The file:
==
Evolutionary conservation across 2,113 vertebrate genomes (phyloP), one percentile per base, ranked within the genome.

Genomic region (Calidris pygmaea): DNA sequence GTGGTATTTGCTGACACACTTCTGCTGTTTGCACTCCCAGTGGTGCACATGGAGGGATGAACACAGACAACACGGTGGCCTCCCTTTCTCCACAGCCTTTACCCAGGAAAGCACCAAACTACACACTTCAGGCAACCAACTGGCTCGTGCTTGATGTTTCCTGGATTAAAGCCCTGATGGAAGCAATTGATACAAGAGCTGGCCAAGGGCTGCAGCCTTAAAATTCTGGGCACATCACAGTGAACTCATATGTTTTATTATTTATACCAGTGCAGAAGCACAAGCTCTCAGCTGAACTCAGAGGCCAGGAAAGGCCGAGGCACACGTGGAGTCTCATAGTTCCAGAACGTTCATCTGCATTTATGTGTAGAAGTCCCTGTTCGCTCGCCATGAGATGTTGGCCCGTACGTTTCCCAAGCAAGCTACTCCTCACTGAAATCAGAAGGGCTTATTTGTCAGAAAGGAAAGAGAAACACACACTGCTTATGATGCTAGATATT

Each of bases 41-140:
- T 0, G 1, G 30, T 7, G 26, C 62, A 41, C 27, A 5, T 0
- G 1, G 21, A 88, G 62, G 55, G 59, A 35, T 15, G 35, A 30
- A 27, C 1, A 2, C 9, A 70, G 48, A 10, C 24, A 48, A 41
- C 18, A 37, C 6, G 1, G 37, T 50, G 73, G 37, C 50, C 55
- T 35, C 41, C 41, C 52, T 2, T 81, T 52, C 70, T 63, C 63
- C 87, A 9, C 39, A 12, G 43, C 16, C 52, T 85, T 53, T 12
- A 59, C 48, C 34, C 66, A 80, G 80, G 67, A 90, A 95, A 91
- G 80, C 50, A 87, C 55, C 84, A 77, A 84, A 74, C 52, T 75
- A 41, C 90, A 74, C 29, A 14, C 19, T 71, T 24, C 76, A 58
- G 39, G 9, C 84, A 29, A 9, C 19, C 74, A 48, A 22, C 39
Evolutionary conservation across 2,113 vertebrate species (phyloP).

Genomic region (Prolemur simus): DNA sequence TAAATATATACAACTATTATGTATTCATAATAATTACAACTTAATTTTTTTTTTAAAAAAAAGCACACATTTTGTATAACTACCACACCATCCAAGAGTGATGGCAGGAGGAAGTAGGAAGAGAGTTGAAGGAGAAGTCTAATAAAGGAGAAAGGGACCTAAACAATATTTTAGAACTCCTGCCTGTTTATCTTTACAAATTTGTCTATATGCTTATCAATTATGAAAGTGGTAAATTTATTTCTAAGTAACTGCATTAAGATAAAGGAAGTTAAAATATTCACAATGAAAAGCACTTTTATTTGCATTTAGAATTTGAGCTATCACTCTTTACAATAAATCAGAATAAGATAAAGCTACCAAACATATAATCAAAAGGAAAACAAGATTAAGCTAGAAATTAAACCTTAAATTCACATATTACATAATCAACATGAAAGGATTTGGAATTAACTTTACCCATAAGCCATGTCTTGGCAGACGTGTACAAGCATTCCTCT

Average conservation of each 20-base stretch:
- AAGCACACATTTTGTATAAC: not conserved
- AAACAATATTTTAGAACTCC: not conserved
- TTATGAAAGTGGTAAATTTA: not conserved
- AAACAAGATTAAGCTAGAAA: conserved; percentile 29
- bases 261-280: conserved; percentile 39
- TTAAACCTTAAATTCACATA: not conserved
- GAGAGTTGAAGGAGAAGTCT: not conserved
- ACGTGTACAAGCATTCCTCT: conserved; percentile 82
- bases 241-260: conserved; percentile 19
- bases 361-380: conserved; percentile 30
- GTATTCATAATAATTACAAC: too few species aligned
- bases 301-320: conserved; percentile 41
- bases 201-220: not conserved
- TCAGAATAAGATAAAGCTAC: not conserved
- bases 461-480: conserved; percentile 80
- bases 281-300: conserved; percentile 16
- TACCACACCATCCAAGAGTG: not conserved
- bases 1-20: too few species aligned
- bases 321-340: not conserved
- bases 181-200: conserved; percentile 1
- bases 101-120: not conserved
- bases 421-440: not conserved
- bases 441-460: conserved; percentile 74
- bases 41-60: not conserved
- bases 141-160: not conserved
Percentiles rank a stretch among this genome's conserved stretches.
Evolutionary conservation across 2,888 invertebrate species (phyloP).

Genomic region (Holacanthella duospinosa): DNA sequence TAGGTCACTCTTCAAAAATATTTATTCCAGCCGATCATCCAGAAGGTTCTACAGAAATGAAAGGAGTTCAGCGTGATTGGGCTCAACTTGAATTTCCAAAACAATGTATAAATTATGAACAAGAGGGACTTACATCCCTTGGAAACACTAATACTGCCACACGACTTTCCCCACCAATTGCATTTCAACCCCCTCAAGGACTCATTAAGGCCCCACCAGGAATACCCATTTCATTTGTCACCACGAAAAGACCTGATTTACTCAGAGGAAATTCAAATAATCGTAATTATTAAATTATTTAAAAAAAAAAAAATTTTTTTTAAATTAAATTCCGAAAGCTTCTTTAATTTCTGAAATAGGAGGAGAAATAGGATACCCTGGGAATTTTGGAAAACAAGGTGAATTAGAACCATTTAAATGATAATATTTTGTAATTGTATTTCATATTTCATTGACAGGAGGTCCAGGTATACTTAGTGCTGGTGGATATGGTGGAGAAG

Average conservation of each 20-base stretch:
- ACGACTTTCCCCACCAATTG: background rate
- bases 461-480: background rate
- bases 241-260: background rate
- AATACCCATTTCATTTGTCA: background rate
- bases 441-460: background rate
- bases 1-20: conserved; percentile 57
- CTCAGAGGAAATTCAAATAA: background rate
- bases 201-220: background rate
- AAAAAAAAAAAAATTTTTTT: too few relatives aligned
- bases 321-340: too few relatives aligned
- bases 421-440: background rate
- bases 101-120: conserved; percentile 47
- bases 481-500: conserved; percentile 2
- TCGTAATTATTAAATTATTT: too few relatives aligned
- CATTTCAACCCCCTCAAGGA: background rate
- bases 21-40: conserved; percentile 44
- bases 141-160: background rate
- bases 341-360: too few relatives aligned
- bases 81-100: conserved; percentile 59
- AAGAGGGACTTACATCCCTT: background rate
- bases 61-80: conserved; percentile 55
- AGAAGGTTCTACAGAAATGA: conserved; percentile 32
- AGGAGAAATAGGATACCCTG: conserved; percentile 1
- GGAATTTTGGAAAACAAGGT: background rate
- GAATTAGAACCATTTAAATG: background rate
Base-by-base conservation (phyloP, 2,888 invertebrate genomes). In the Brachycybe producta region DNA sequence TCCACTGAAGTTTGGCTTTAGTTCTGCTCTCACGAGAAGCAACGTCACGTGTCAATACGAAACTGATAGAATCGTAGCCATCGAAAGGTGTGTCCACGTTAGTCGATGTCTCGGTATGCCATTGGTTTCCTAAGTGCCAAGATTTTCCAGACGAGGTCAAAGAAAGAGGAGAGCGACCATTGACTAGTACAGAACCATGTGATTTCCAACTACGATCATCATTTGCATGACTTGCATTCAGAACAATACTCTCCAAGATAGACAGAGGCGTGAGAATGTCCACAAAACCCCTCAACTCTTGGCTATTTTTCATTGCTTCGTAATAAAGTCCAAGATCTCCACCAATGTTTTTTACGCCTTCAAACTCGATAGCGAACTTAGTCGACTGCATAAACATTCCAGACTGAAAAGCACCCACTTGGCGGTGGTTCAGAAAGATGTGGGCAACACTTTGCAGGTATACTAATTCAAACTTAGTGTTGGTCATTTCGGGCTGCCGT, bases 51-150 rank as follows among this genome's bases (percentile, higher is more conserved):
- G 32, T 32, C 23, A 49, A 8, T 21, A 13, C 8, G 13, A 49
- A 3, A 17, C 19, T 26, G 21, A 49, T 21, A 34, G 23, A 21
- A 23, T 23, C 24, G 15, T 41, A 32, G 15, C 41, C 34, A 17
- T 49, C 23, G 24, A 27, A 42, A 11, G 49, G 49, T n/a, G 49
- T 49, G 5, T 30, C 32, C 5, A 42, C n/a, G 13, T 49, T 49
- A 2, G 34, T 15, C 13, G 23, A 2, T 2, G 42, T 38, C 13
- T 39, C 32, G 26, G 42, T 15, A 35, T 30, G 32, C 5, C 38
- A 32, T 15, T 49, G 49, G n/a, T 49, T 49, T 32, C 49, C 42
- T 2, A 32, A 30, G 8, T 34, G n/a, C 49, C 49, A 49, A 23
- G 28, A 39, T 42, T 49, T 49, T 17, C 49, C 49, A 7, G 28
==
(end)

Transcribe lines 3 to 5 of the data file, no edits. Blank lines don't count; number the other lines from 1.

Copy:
Each of bases 41-140:
- T 0, G 1, G 30, T 7, G 26, C 62, A 41, C 27, A 5, T 0
- G 1, G 21, A 88, G 62, G 55, G 59, A 35, T 15, G 35, A 30